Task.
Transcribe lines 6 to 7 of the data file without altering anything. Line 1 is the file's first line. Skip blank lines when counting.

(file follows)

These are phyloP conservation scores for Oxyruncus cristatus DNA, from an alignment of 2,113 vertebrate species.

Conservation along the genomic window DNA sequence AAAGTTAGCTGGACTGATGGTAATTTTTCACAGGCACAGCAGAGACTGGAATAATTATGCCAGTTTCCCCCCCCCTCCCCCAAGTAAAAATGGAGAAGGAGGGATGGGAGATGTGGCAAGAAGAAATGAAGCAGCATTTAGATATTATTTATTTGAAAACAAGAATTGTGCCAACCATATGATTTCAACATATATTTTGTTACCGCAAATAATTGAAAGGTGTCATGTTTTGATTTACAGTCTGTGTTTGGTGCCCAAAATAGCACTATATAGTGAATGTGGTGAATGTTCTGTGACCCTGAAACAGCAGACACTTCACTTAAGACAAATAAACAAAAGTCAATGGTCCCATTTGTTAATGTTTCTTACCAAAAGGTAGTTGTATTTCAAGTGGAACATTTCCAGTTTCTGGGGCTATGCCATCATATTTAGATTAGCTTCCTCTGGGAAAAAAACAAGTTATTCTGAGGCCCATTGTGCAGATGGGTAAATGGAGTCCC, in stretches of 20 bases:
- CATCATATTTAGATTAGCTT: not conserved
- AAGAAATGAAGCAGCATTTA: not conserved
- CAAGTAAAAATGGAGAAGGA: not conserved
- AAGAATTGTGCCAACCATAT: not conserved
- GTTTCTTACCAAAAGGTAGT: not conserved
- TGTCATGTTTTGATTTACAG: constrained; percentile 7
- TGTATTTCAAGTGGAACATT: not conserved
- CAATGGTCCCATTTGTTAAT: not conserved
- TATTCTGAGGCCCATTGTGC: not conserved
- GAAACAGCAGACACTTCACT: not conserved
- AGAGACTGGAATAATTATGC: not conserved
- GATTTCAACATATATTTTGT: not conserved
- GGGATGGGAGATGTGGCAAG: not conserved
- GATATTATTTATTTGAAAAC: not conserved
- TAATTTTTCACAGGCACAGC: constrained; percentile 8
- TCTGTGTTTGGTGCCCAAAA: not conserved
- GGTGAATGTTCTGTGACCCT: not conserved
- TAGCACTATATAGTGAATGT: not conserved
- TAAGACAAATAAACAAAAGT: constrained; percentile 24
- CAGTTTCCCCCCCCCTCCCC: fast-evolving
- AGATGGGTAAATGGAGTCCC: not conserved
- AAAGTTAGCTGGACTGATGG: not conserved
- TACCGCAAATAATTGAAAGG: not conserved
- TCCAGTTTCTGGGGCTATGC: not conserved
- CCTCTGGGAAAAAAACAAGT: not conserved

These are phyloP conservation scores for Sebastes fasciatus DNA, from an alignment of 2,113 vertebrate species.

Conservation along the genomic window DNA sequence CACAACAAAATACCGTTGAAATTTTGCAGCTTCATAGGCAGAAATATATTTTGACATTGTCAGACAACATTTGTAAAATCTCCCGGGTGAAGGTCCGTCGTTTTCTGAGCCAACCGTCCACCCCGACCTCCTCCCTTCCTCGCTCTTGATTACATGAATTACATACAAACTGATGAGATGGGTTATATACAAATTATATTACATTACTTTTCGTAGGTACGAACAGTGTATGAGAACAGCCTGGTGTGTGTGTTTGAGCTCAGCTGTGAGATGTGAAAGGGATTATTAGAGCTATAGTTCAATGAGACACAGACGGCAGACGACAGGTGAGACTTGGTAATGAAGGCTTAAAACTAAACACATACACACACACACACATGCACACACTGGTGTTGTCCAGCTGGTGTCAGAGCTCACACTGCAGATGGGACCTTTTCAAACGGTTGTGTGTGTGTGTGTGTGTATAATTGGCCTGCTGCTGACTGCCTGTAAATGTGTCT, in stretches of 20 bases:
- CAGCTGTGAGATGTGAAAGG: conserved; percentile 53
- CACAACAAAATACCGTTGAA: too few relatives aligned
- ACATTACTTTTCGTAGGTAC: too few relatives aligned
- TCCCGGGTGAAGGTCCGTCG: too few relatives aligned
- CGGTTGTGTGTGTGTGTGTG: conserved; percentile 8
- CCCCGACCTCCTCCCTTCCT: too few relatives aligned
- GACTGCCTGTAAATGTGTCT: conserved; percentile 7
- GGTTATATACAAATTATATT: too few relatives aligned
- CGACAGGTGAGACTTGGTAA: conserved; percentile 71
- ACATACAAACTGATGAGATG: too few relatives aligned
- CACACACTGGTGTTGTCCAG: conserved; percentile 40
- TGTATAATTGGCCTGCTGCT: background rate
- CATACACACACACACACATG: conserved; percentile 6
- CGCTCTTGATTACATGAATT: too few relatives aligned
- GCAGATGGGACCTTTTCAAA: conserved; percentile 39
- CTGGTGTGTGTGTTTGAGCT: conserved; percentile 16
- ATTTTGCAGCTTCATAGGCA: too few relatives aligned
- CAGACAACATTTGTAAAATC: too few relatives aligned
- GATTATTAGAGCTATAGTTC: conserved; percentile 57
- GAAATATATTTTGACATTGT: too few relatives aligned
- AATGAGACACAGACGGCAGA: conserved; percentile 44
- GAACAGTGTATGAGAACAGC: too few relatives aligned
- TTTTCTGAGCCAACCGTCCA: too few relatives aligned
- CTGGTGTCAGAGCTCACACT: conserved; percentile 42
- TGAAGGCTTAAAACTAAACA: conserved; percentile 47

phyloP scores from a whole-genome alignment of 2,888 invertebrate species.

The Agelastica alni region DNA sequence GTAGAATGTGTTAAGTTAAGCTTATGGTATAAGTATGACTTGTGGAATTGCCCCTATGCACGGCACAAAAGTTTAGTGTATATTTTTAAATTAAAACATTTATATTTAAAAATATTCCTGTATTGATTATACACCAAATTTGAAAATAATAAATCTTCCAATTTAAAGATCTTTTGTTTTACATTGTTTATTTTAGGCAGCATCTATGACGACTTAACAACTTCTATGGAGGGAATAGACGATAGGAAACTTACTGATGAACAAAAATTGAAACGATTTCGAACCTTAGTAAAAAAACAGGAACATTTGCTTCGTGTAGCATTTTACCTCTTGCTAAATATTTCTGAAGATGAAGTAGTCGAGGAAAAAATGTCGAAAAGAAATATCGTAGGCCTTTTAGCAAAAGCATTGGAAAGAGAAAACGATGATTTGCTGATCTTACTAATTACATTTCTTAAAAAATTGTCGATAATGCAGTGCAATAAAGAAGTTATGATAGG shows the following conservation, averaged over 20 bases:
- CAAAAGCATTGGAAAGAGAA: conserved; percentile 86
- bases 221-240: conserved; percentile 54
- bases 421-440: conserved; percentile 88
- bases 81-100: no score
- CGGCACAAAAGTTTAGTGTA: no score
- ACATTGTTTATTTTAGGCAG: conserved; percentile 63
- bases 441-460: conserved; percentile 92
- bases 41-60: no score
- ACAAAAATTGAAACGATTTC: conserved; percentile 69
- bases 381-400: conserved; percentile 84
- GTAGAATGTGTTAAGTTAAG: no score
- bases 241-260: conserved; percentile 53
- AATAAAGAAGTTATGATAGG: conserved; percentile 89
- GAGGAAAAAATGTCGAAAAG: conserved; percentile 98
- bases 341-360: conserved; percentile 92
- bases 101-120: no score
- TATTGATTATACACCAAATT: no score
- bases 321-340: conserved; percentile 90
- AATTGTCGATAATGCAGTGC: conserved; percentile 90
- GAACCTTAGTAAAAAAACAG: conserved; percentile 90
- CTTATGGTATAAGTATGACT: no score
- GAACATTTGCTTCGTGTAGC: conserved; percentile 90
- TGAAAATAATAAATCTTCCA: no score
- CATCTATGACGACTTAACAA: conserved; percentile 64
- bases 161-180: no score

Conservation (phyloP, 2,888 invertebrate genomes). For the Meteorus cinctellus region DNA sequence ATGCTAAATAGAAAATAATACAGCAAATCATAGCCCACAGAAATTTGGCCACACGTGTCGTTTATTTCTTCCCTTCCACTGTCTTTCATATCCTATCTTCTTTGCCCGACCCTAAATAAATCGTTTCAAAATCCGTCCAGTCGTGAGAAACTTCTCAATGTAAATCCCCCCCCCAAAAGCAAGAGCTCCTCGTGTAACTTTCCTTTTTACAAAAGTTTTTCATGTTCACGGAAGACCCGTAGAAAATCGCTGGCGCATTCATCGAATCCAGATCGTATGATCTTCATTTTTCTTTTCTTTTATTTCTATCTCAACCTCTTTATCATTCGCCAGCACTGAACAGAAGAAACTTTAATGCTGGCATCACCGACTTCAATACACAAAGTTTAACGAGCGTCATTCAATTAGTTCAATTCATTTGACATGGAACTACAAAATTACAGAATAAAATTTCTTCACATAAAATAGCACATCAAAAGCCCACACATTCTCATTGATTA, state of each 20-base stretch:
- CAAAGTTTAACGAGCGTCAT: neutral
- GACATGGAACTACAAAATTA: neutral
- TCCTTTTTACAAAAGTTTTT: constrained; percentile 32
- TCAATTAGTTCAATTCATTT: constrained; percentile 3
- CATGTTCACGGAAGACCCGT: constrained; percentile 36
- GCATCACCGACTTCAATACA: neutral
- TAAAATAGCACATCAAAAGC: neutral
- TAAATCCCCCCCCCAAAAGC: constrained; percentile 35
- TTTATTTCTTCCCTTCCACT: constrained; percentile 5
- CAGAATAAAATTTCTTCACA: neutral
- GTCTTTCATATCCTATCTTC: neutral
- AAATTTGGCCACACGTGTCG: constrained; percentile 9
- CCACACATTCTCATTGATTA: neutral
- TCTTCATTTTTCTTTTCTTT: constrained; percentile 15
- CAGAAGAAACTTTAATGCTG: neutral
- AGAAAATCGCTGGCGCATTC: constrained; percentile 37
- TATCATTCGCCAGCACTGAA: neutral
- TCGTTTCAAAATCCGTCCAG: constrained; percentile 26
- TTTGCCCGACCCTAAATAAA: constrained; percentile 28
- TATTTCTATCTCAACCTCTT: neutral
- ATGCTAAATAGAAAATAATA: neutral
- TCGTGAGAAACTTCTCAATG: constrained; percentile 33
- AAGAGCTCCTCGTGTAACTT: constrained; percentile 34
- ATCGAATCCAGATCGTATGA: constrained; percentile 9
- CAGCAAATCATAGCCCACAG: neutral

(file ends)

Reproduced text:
- AAGAATTGTGCCAACCATAT: not conserved
- GTTTCTTACCAAAAGGTAGT: not conserved